Happy Thanksgiving Week! A holiday which reflects what we’re thankful for, watching football and centers around food is the perfect holiday. Actually, I already had one Thanksgiving celebration. On Saturday, I went out to my brother’s house and had a turkey day meal with my family. On Wednesday, we’ll be making the drive to Fort Wayne, Indiana to celebrate with my husband’s family. I’m pretty thankful we have families who want to celebrate with us!
On Friday night, I gave myself a test run on making pie. I haven’t made a pie in a year…and it was in my baking & pastry class in culinary school. I was nervous! I’m not sure why, but crust can be really intimidating. There isn’t much to it, but little tips can make or break your crust. Butter must be cold. Add butter to dry ingredients and incorporate until it looks like pebbles. Water must be ice-cold. Oy vey.
When I put the pie in the oven, I checked it (like every 10 minutes) to watch my crust progress. I even called in my husband to check out my dessert project. When I took the pie out of the oven, I was pretty proud. It looked like a pie I would want to eat. But my real judgement day would be on Saturday after our Thanksgiving meal.
Verdict? Well, take a look at what was left…
All of my worries and anxiety faded away after my first bite. The crust was flaky and moist. The filling was caramelly (is that a word??) and mixing two kinds of apples made each bite tart yet sweet.
My baking skill is good, but I still need to follow a recipe. I was very lucky to come across a new blog, The Baker Chick. I’ve been obsessed with her blog and she has a lot of things I want to bake. This is her pie recipe but I made one slight change. I’m really encouraging you to use two types of apples when baking a pie. It’s something I learned in culinary school, and I’ll always do it. For this recipe, I used Granny Smith (tart taste) and Gala (sweet taste).
If you’re still wondering what you’ll have for dessert on Thanksgiving, this should show up as an option. Who doesn’t love a homemade pie?
Salted Caramel Apple Pie, from The Baker Chick
- 2 1/2 cups all-purpose flour
- 1 teaspoon salt
- 1 teaspoon sugar
- 1 cup (2 sticks) chilled unsalted butter, cut in pieces
- 1/4 to 1/2 cup ice water ( you may need more, I did)
- 6 -7 cups tart apples, peeled and sliced (mix two kinds of apples)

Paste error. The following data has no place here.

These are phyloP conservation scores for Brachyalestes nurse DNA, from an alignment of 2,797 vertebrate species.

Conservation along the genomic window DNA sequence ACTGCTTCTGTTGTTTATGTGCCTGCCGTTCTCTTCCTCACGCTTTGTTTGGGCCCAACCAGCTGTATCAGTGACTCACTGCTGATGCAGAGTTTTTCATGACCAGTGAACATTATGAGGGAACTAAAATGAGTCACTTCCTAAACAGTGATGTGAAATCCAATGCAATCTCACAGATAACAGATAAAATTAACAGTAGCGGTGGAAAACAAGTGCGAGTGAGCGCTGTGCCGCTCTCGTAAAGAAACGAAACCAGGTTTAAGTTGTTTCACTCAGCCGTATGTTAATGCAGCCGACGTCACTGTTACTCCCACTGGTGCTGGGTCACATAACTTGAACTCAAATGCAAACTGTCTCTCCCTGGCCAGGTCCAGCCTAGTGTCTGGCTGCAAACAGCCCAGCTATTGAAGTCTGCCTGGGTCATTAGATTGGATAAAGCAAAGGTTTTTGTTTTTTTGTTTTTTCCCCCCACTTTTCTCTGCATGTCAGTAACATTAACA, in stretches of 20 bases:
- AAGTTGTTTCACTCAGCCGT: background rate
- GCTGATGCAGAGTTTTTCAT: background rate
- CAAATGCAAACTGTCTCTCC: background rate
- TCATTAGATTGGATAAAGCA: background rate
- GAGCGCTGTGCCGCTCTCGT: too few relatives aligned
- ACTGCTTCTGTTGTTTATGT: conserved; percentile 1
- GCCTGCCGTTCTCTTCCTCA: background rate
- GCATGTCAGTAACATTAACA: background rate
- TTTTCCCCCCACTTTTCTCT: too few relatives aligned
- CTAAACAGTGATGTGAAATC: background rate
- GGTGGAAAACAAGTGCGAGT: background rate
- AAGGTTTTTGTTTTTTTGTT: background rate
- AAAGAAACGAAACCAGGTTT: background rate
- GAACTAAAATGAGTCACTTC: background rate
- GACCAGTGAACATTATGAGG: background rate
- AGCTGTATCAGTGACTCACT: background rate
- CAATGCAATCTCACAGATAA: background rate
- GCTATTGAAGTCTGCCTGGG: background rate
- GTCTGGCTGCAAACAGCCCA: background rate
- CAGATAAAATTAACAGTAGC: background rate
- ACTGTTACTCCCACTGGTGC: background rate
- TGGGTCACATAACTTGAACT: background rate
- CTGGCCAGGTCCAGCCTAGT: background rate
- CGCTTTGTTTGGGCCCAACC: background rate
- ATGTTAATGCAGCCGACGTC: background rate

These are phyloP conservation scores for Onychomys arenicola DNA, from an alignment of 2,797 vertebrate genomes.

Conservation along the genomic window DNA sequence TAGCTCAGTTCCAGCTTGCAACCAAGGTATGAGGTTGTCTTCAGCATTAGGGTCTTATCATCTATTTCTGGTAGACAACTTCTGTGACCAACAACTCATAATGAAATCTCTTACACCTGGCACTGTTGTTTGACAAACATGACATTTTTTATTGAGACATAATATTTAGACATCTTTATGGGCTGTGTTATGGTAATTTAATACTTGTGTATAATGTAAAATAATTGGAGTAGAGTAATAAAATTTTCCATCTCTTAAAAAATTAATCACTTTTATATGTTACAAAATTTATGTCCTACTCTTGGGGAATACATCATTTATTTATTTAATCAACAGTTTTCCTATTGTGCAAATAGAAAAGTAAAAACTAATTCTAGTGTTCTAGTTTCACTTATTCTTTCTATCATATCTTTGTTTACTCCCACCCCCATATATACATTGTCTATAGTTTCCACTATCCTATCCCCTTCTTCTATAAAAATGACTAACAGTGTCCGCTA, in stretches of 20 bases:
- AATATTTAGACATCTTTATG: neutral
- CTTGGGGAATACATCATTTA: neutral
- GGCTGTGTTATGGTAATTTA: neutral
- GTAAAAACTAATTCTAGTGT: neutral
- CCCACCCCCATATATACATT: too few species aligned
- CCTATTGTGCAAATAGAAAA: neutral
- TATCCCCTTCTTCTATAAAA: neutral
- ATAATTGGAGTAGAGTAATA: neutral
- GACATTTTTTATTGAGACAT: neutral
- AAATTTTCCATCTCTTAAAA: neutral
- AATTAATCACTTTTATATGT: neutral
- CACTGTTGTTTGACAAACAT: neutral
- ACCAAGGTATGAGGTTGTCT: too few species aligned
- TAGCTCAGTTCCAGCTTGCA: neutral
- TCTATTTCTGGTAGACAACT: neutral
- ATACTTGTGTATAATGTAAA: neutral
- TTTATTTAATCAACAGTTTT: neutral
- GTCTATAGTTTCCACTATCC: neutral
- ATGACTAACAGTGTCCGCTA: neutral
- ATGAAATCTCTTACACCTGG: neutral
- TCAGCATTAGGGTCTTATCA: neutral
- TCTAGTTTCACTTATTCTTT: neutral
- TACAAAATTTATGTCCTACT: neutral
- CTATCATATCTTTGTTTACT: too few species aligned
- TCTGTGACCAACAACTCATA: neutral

- 1/2 cup packed light brown sugar
- 1/2 cup sugar
- 1/4 cup all-purpose flour
- 1 teaspoon cinnamon
- 1/4 teaspoon nutmeg
- 1 teaspoon sea salt
- 1 tablespoon lemon juice
- 1 teaspoon vanilla
- 4 tablespoons heavy cream
- 4 tablespoons butter
- For the crust: Place the flour, salt, and sugar in the bowl of a food processor, and process for a few seconds to combine. Add the butter, and process until the mixture resembles coarse meal, about 10 seconds. With the machine running, add the ice water in a slow, steady stream, through the feed tube, just until the dough holds together. Do not process for more than 30 seconds. You can also do this by hand or with a pastry cutter. (Pastry cutter and hands was my method for step 1!)
- Turn the dough out onto a work surface. Divide in two. Place each half on a sheet of plastic wrap. Flatten, and form two discs. Wrap, and refrigerate at least 1 hour before using. When chilled- roll out one disc and place inside a pie dish with a small over-hang around the edges. Let chill in fridge until filling is ready. (You can make your pie dough days ahead of time.)
- Preheat oven to 450 degrees F.
- For filling: Sprinkle apples with lemon juice. Combine dry ingredients in large bowl and add apples. Toss to mix. Add vanilla and cream. Melt butter in heavy skillet. Add apple mixture and cook approximately 8-10 minutes, until apples are soft and the liquid has turned golden. Turn into pie shell.
- Cover with a lattice top or just drape the whole second crust over the filling and crimp the edges. If you don’t have enough over-hang to turn it over to seal the pie, use my trick: roll out a thin 1/2 inch wide strip of extra dough and place it around the edge. Use a fork or your finger to decorate the edge. Brush the top of the crust with heavy cream and bake for 15 minutes. Then reduce the heat to 350 and bake for another 45 minutes, or until the crust is golden and the filling is bubbly. If your crust is getting too brown, cover it with tin foil as it continues to bake.